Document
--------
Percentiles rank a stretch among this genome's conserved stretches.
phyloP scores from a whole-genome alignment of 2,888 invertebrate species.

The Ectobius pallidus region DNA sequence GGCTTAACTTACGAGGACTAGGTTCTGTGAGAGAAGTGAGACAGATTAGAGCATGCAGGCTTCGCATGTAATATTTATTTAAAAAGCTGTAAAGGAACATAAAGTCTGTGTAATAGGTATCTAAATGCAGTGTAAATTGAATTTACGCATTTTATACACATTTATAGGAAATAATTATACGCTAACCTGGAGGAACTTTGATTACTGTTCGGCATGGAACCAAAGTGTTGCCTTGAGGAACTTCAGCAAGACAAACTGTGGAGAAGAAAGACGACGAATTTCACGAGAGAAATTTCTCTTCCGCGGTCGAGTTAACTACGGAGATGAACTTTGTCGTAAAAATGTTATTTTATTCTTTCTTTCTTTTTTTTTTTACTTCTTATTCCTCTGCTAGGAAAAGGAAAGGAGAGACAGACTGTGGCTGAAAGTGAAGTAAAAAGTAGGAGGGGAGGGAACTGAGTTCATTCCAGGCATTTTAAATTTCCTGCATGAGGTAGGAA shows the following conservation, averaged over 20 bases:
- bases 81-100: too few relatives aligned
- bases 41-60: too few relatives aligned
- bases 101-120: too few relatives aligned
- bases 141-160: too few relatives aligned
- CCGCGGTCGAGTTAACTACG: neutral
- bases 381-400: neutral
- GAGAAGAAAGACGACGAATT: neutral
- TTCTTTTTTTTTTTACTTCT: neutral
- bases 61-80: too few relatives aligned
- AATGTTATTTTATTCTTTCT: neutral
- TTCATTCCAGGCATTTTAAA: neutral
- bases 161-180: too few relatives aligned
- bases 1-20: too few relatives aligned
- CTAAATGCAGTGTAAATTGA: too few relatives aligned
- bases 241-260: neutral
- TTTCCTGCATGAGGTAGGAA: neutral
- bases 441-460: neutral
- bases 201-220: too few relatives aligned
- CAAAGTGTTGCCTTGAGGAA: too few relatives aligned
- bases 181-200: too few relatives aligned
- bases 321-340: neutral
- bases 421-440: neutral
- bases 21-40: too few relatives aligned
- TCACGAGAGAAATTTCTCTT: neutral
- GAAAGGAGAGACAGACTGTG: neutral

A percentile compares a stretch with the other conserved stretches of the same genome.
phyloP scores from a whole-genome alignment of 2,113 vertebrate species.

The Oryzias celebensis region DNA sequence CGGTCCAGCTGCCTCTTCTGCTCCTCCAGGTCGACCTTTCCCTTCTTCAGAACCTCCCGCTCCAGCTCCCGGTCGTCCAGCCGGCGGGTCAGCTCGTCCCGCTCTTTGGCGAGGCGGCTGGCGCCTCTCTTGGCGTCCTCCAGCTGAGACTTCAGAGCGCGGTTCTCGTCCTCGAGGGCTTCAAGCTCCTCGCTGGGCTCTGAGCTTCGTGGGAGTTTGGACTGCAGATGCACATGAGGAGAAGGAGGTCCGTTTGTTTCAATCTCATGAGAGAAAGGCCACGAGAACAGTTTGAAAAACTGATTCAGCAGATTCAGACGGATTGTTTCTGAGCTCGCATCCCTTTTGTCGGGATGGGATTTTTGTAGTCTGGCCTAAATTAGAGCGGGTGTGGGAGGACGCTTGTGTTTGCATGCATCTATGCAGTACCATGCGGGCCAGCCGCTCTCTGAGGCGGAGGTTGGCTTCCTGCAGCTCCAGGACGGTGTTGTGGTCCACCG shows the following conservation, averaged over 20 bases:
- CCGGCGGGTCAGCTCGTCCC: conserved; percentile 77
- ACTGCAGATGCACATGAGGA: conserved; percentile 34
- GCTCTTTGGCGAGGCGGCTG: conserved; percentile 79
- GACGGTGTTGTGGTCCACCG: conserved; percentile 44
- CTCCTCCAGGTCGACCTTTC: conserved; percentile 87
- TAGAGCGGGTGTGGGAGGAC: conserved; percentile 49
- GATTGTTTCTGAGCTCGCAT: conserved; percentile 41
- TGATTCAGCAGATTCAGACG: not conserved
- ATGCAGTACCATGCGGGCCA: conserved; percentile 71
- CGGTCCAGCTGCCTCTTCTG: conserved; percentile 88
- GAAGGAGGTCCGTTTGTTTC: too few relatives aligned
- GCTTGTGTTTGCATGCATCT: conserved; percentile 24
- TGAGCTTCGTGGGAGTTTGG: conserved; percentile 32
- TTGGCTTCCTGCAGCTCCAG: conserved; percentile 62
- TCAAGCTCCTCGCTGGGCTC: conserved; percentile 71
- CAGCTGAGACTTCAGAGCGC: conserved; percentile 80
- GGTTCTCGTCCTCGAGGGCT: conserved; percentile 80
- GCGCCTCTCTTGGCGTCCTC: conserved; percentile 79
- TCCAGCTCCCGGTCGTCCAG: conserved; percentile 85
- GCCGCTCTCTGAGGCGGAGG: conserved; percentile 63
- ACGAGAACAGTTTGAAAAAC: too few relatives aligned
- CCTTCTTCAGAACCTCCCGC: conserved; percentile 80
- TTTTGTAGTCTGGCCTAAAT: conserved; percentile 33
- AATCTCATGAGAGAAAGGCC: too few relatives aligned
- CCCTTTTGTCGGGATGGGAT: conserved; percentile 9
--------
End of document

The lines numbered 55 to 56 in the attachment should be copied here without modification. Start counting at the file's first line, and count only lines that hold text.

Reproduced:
- AATCTCATGAGAGAAAGGCC: too few relatives aligned
- CCCTTTTGTCGGGATGGGAT: conserved; percentile 9